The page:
Infant Seat Defects and Child Safety Concerns

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Stop Using “Nap Nanny” Recliners, Says Consumer Product Safety Commission

Many parents with infants look for comfortable chairs for their children, yet many of these products have dangerous defects.  According to a recent article in ABC News, “Nap Nanny” infant recliner has caused serious and fatal child injuries.  While the product has already been recalled, the article indicated that a sixth baby has died because of this defective product.  As a result, safety experts at the Consumer Product Safety Commission (CPSC) are “urging parents to stop using the product.”

Consumers are not buying these recliners in stores any longer, as retail locations have removed them from their shelves.  Indeed, approximately 165,000 “Nap Nanny” and “Nap Nanny Chill” recliners were sold between 2009 and 2012, but they were recalled last year after reports of infant deaths.  However, the product maker allegedly refused to remove these child seats from store shelves or offer refunds.  Instead, the company insisted on the product’s safety when used properly and has been out of business for two years.

How are parents getting their hands on these dangerous baby chairs if they are not being sold at stores?  This is happening through other channels, and CPSC Communications Director Scott Wolf emphasized the fact that parents need to stop buying these recliners second-hand—for example, at garage sales or through online vendors.

Concerns about the Nap Nanny first arose in 2010, when Brian Thiel’s 4-month-old daughter sustained fatal injuries while using the product.  As Thiel has noted, however, several children died while using the seat even before his daughter suffered injuries from the product.  Recently, an 8-month-old baby girl from New Jersey suffocated in the Nap Nanny while secured by a belt, which trapped her between the product and a crib bumper.

Infant Chair Buying: What Should Parents Know?

Products like the Nap Nanny proved fatal when used in cribs.  While the maker of this product has argued that it was never intended to be used in a crib, it is important to know what features are safe for babies and which features can prove hazardous.  Given that the continued Nap Nanny deaths have occurred in the midst of both high chair and car seat recalls, parents should take a very close look at the types of infant seats they are using.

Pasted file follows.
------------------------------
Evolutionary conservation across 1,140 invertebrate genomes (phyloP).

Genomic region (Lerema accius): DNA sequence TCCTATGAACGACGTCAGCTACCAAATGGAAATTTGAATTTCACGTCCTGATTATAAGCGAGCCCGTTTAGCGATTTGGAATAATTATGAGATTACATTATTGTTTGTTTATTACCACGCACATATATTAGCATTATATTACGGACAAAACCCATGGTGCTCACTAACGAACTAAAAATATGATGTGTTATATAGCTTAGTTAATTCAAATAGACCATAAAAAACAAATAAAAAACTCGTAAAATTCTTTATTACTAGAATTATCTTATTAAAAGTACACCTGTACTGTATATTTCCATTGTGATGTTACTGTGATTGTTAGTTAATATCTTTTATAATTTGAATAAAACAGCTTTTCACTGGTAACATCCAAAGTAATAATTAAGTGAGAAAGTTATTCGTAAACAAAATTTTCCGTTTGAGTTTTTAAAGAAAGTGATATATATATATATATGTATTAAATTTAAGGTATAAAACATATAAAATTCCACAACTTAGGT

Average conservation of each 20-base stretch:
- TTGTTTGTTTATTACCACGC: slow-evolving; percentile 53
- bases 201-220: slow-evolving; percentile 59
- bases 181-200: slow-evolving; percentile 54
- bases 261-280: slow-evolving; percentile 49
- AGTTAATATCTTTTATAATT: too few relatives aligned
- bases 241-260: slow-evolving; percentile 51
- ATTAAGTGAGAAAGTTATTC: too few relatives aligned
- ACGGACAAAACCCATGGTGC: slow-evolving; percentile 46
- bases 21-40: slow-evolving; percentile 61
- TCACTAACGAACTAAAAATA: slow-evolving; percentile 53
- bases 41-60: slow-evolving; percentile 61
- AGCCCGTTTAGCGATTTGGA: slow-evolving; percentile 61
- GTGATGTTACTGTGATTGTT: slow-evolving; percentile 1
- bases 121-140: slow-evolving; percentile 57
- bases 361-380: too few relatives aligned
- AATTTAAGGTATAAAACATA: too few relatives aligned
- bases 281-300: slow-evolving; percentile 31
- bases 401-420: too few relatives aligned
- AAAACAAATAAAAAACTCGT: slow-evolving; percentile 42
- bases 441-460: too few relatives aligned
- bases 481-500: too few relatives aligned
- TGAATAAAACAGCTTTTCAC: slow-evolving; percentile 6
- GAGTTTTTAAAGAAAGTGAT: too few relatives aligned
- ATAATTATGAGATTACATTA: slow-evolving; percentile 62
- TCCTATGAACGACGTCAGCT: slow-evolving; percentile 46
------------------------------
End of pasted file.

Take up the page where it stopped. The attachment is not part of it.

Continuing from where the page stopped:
When it comes to high chairs, ConsumerReports.org urges parents to only use chairs with certain safety features, including:

  • Restraint systems or safety harnesses: currently, the safety rating system for high chairs requires a harness system with a three-point design.  However, some seats use five-point harnesses, and these restraints are more likely to prevent a baby from sustaining a dangerous fall.  Indeed, falls are one of the most common forms of child injury in a high chair, so it is important to choose a high chair with a strong safety harness system.
  • Crotch post: this feature will prevent an infant from slipping under the tray of the high chair.  If a baby slips under the tray, he or she can suffer serious injuries if his or her head gets caught between the tray and the high chair.
  • Folding safety latch: if you have an infant chair that folds for storage purposes, it is important to buy a model with a secure latching system.

It is also essential to buy a seat that has met the ASTM International standards.  The Juvenile Products Manufacturers Association (JPMA) also certifies chairs.  To be certified, chairs must meet a number of important safety standards. Finally, it is important for parents to read all warnings and pay close attention to the latest infant product recalls.

Legal Recourse:

If your child has sustained injuries because of a defective infant seat or other product, contact a defective product lawyer to discuss your case.

Product manufacturers are responsible for any defects in their children and infant products. There are several types of defects that a consumer should be aware of to help determine his or her right to sue a manufacturer in the event of an injury.  A design defect is a defect in the design of the product itself. A manufacturing defect is one that occurs in the manufacturing process of the product. The last type of product defect is referred to as a marketing defect – which is one that applies to products that do not carry adequate warning as to the particular danger(s) of the product.

As a consumer, you have the right to purchase a product free of any of the above defects. In the event of an injury, you may be able to receive financial compensation from the product manufacturer and/or retailer for your injuries. The laws governing product liability are complex, and it is therefore important to discuss your potential case with an experienced attorney.

Topics:  Bodily Injury, Car Accident, Children's Products

Published In: Consumer Protection Updates, Products Liability Updates

DISCLAIMER: Because of the generality of this update, the information provided herein may not be applicable in all situations and should not be acted upon without specific legal advice based on particular situations.

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